My Queue

There are no Videos in your queue.

Click on the Add to next to any video to save to your queue.

There are no Articles in your queue.

Click on the Add to next to any article to save to your queue.

There are no Podcasts in your queue.

Click on the Add to next to any podcast episode to save to your queue.

You're not following any authors.

Click the Follow button on any author page to keep up with the latest content from your favorite authors.

Now C This

IRS rules limit the tax benefits of C corporations.
- Magazine Contributor
2 min read

This story appears in the July 2006 issue of Entrepreneur. Subscribe »

Thinking about restructuring your C corporation? IRS rules enable C corps, or companies whose profits are taxed separately from those of their owners, to carry any losses back two years and forward for a generous 20 years. "But there's a catch," says Steve Hopfenmuller, CPA and founder of www.smbiz.com, a website dedicated to tax guidance for SMBs. "A significant ownership shift in the corporation limits those losses."

For tax purposes, a significant ownership shift is defined as a change of more than 50 percentage points of ownership by a major stakeholder within a three-year period. If such a shift occurs, "Annual net operating loss carry-overs would be limited to an amount equal to the federal long-term tax-exempt interest rate [a number published monthly by the IRS] times the fair market value of the stock at the time of the ownership shift," explains Hopfenmuller. "For example, if the stock were worth $1 million at the time of transfer and the interest rate [at that time] was 4 percent, the company could use only $40,000 of carry-forward net operating losses every year."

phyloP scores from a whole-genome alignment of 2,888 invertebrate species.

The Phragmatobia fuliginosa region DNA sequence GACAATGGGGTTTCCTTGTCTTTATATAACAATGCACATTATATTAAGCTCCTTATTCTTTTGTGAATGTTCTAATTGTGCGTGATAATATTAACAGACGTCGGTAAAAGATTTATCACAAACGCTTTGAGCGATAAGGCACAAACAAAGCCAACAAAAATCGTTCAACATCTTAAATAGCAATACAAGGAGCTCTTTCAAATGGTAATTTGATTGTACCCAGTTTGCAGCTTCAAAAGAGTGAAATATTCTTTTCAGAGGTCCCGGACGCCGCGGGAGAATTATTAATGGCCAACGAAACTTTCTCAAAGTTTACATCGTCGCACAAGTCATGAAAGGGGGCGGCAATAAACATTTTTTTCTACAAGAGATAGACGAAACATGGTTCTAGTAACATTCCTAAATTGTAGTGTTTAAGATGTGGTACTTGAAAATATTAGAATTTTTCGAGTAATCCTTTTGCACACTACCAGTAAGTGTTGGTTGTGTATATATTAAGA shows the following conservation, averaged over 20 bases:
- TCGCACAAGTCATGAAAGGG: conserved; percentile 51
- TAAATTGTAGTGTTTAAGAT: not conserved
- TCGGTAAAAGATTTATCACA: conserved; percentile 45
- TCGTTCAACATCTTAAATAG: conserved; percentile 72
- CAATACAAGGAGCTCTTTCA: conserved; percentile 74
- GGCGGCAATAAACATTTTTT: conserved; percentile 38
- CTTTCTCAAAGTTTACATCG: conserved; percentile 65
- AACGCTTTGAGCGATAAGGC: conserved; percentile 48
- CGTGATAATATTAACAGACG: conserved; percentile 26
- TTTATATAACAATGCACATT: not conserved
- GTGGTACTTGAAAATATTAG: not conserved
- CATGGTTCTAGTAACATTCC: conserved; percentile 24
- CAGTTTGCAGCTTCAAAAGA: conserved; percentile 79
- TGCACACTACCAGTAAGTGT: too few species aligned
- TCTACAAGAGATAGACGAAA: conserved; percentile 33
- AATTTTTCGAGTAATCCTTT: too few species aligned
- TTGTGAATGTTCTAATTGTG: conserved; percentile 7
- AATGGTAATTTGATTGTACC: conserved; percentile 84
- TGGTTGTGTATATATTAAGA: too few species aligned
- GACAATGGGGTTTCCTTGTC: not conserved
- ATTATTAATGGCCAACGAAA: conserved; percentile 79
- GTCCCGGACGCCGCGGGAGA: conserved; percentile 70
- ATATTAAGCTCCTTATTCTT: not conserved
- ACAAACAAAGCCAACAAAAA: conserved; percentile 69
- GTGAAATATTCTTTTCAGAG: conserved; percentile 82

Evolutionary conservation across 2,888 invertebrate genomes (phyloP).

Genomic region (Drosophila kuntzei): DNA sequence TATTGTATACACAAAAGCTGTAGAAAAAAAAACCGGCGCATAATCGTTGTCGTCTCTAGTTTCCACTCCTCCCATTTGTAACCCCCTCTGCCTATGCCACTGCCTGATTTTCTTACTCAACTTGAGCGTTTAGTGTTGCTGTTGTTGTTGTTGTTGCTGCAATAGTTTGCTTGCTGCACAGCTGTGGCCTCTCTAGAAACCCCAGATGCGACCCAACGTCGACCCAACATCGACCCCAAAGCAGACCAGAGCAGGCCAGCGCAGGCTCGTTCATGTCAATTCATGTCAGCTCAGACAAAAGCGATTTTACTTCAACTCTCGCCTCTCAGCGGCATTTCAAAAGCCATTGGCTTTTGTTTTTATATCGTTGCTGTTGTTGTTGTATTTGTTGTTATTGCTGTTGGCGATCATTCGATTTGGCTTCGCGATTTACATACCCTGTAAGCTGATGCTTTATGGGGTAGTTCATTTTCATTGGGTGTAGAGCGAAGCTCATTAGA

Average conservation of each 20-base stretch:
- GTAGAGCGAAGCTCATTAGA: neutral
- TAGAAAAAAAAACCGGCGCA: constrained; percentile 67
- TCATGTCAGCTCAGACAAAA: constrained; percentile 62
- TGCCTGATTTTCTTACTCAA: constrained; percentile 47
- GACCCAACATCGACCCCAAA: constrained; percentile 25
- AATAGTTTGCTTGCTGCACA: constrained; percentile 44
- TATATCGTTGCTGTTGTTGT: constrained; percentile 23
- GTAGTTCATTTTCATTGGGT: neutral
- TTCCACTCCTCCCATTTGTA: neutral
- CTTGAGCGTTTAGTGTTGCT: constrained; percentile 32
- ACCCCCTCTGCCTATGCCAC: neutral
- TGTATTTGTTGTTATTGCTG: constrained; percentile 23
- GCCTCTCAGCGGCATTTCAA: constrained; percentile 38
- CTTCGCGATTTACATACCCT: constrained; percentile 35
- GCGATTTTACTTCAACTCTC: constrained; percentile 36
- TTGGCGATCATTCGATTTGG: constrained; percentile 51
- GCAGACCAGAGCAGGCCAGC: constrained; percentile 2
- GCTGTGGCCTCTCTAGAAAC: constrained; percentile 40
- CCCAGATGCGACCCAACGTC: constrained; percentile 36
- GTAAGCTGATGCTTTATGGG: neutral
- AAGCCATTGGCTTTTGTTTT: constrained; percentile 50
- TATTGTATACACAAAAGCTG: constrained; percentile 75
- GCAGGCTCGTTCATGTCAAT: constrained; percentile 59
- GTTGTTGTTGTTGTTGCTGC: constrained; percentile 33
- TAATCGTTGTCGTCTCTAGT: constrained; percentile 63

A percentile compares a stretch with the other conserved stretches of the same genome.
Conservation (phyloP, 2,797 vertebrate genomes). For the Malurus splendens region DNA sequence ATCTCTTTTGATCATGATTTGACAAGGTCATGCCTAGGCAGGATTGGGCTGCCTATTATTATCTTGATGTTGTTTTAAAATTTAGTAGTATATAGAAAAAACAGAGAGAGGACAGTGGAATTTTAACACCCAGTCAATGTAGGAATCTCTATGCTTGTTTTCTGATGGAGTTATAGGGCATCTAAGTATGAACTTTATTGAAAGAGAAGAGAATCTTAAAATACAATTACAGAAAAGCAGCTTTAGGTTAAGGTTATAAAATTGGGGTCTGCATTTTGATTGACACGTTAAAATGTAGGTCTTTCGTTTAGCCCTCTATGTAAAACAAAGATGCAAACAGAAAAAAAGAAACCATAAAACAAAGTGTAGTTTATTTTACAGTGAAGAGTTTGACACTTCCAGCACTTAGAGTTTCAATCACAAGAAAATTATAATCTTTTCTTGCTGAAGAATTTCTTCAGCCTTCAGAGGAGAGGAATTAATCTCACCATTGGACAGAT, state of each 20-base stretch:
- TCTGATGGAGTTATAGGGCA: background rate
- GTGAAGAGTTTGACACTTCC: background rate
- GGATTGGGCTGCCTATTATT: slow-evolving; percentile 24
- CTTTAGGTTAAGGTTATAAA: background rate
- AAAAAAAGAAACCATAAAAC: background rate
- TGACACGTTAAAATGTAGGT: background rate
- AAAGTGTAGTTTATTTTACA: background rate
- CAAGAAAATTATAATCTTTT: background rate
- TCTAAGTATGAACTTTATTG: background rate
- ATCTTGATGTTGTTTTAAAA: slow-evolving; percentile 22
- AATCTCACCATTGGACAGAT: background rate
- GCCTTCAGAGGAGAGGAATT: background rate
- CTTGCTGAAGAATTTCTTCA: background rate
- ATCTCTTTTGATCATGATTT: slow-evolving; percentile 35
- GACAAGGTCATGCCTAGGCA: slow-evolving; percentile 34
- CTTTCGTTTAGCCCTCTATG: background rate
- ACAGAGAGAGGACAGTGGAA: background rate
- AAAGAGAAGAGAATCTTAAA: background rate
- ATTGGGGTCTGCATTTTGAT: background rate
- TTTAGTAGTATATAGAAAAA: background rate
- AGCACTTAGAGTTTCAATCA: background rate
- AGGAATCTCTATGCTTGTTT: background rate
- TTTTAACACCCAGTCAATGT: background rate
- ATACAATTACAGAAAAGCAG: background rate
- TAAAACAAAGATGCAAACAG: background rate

These rules are meant to discourage the purchase of C corps purely for tax-loss purposes, says Hopfenmuller. "Keep in mind that any significant sale of stock in a C corporation requires a check with your [tax] advisor."

Jennifer Pellet is a New York City freelance writer specializing in business and finance.

4 Ways Modern Entrepreneurs Break Through Old Barriers to Start New Businesses